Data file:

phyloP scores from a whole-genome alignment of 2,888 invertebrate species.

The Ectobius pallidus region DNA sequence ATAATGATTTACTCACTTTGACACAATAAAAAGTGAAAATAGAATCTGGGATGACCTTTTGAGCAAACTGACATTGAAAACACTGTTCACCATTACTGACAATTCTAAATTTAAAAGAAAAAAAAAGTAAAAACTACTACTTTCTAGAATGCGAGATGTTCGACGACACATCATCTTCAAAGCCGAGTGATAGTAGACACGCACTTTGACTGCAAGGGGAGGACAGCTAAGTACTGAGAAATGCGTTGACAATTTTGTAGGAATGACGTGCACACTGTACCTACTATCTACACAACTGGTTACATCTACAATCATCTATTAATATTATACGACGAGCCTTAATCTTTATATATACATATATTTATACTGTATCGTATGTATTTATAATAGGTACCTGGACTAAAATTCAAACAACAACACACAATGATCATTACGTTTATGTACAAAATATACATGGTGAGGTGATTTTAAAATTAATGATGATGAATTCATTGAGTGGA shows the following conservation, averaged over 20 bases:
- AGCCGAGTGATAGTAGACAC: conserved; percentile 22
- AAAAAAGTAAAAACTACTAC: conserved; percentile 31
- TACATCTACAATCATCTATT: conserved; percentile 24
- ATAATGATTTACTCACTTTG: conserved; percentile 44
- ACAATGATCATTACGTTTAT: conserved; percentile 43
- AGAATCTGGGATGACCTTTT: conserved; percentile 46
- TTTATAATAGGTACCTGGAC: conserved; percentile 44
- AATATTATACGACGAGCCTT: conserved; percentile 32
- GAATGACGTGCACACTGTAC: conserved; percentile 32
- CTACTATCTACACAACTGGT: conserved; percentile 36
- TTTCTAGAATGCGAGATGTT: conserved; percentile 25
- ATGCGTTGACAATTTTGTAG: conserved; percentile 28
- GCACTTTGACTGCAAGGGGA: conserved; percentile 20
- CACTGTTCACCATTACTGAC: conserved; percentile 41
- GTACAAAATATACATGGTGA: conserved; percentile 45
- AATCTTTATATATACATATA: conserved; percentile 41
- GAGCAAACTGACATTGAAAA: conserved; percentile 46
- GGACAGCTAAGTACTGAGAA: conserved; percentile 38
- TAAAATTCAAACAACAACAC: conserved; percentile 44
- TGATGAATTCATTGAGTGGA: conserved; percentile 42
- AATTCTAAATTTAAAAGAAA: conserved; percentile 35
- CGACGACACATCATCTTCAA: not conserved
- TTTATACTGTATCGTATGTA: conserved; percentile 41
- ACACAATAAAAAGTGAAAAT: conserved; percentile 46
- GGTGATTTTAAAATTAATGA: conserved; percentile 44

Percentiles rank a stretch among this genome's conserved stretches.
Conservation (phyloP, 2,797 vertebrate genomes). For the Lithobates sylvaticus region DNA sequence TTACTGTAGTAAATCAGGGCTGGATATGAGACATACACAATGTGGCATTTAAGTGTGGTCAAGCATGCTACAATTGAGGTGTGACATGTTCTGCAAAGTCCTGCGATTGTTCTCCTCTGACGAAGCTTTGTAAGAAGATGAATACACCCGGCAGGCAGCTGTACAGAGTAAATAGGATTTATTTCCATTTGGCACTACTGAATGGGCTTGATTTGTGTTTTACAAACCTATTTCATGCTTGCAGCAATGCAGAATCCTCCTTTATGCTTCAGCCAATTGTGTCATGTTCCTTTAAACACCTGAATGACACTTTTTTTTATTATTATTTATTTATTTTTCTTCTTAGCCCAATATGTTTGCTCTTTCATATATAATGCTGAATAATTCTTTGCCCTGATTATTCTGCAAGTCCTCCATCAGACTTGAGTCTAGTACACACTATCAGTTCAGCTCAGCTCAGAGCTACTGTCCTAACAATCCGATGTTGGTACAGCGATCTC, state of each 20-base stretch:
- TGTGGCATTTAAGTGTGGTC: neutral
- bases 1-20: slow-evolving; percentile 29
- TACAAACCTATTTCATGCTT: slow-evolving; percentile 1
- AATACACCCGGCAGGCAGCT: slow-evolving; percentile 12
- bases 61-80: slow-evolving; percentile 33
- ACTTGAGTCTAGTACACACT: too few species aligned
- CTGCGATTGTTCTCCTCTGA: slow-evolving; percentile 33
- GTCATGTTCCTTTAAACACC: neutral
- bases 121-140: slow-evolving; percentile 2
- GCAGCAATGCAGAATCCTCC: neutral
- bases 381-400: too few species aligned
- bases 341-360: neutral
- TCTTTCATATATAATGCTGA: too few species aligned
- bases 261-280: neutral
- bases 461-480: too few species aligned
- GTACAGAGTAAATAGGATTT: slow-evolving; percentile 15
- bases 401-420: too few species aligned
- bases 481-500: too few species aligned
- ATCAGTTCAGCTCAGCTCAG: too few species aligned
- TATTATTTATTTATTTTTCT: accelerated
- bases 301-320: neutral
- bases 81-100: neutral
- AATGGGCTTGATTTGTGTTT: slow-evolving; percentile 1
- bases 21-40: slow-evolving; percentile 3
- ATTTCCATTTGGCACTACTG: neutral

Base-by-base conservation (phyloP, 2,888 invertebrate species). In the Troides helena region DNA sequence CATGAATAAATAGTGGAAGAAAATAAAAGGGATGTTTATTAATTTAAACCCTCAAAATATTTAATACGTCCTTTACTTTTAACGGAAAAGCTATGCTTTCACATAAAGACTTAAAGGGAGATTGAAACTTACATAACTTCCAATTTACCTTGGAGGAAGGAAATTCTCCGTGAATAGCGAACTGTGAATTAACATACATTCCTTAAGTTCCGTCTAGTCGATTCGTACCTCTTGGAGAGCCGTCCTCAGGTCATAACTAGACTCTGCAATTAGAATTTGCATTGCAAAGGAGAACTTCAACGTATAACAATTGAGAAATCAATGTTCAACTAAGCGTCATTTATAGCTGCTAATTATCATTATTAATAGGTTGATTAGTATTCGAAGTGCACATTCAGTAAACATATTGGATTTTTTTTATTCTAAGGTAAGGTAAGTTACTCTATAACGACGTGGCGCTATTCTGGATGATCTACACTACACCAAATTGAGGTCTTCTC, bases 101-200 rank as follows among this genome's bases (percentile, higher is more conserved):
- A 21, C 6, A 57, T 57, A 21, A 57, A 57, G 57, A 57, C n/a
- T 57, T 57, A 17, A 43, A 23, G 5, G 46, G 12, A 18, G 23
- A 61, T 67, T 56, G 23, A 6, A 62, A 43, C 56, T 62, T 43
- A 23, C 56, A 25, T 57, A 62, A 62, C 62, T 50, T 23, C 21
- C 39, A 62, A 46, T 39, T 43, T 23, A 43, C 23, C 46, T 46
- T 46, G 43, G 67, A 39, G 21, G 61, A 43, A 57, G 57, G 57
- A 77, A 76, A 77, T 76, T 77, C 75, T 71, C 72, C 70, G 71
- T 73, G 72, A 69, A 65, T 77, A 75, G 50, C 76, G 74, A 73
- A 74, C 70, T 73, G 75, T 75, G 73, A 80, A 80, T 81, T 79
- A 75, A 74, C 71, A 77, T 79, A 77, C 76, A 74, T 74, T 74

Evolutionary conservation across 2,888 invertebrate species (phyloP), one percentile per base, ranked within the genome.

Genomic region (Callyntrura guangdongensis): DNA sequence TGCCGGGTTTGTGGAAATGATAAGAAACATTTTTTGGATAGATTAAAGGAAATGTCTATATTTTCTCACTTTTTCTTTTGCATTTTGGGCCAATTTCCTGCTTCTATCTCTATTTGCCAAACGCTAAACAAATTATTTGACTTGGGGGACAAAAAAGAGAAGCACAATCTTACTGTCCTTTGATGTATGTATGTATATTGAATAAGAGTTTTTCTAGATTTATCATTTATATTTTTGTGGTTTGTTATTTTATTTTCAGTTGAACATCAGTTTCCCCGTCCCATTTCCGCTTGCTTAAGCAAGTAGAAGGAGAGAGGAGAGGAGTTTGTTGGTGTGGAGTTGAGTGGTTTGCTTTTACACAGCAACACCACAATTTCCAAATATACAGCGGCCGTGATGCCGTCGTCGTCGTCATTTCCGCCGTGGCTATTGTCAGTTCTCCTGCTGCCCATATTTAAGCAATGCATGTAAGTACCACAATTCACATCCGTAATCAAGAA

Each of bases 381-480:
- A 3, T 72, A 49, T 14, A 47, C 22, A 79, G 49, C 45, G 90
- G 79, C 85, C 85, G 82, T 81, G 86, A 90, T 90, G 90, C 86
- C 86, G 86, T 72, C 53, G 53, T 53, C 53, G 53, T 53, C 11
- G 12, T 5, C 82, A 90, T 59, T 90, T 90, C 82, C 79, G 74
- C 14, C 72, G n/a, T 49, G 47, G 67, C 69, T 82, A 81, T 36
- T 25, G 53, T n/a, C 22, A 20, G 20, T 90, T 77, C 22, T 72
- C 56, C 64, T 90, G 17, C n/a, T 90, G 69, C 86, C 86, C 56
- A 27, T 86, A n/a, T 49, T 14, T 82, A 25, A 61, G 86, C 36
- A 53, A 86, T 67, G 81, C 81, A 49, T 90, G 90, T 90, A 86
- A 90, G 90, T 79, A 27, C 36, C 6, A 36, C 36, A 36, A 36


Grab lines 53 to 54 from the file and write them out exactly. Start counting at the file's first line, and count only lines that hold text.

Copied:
- bases 21-40: slow-evolving; percentile 3
- ATTTCCATTTGGCACTACTG: neutral